Of all the maxims credited to the renowned Mother Teresa, one rings particularly true: ‘If You Want to Change the World, Go Home and Love Your Family.’ Yet, in a world where dysfunctional families or a lack thereof seem to be the norm, chaos often ensues.
Recently, while snowbound in Colorado and surrounded by my beloved grandchildren, I was reminded of the joys and challenges of family life. Witnessing ordinary parents in action, who remained steadfast and cheerful amidst the chaos, was truly remarkable. They managed to keep chaos at bay, redirecting the energy of their little ones. It takes both skill and heroism to maintain such an environment of love and laughter, effectively creating entitative habits.
The commitment to family often involves sacrifices, such as changing diapers in the middle of the night to allow a spouse to rest. Although it may not always be enjoyable, the commitment to one’s family is paramount. As Winston Churchill responded when asked how he managed to lead the war effort while consuming large quantities of alcohol, ‘Practice.’
Love and dedication in a family are choices made by imperfect individuals unwilling to give up on one another or the children they are raising. St. Augustine affirmed that ‘Love is my gravitation,’ implying that we must follow wherever love leads us. Choosing to love rightly and faithfully is always a matter of our will, refusing to be absent or apathetic.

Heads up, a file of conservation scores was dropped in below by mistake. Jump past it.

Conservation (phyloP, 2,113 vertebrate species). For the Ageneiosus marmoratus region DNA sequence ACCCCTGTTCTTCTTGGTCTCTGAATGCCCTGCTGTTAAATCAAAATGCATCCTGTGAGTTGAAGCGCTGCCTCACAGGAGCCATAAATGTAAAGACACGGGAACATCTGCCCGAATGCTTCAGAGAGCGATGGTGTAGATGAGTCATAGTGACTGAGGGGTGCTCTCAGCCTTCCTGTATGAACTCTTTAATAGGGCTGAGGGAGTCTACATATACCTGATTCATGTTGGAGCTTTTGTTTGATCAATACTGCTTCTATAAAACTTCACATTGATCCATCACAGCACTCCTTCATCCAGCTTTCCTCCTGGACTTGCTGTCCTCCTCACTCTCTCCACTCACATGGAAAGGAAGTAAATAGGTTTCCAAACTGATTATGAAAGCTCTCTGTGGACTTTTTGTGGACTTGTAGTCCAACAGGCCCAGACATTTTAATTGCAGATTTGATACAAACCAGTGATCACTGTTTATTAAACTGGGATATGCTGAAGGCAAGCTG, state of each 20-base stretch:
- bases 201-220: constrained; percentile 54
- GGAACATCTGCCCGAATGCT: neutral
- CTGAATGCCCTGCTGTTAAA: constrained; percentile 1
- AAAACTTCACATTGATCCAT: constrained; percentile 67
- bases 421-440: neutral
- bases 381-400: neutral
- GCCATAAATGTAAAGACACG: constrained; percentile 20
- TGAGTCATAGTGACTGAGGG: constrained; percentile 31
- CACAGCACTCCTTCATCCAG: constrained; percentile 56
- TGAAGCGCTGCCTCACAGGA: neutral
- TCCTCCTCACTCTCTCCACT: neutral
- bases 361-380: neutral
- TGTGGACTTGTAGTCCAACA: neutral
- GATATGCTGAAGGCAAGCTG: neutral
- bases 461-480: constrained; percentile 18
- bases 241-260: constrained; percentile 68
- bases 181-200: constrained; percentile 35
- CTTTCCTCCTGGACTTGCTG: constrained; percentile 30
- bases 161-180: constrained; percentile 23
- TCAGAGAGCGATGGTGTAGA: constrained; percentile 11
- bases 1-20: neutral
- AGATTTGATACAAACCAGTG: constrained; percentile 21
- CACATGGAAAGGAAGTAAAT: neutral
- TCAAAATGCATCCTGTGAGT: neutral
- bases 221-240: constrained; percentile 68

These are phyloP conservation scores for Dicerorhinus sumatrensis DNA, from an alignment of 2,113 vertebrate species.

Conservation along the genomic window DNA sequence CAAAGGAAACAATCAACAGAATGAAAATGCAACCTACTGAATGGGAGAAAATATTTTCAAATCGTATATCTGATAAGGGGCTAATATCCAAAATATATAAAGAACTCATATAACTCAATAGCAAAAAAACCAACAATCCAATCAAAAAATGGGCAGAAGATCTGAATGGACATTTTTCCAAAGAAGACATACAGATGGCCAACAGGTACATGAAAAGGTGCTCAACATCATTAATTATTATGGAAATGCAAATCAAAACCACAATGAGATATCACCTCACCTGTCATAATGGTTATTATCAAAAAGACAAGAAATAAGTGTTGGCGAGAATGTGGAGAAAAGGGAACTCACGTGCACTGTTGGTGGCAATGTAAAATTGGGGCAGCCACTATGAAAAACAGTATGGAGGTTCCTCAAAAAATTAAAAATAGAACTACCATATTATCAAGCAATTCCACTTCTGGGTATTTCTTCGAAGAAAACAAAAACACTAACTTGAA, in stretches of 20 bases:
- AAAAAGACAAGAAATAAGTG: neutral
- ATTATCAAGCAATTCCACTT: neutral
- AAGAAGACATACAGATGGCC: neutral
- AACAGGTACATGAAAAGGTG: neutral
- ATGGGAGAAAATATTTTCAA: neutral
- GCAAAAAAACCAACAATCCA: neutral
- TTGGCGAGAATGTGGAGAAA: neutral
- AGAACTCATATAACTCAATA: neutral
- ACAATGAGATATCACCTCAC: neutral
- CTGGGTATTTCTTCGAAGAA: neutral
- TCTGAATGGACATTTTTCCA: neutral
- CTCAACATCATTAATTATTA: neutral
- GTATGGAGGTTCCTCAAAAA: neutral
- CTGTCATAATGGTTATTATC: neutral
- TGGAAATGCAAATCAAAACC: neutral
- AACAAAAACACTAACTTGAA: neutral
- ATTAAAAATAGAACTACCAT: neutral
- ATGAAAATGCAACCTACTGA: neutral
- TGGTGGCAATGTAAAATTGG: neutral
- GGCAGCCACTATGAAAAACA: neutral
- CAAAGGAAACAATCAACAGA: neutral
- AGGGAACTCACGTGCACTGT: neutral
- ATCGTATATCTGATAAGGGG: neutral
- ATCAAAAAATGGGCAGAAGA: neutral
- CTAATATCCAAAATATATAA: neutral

During my stay, I noticed a sign in the guestroom where my wife and I stayed, which encapsulated the commitment a couple should have for one another:
‘I Choose You. And I’ll Choose You, Over and Over And Over and Over. Without Pause, Without Doubt, In a Heartbeat. I’ll Keep Choosing You.’
All of this, however, is not possible without grace. Grace sanctifies the love between spouses and nourishes it. It is the invaluable fuel that keeps a marriage alive, enabling sacrificial choices dictated by good reason and habit to flourish. Without grace, our lives are void, lacking the essence of true humanity.
Evelyn Waugh, a man often compared to the fiery St. Jerome, recognized the significance of grace, stating that without faith, he would scarcely be considered human. He understood that grace can transform our fallen nature and guide us towards virtue. Although it may take time, the transformative power of grace is undeniable.
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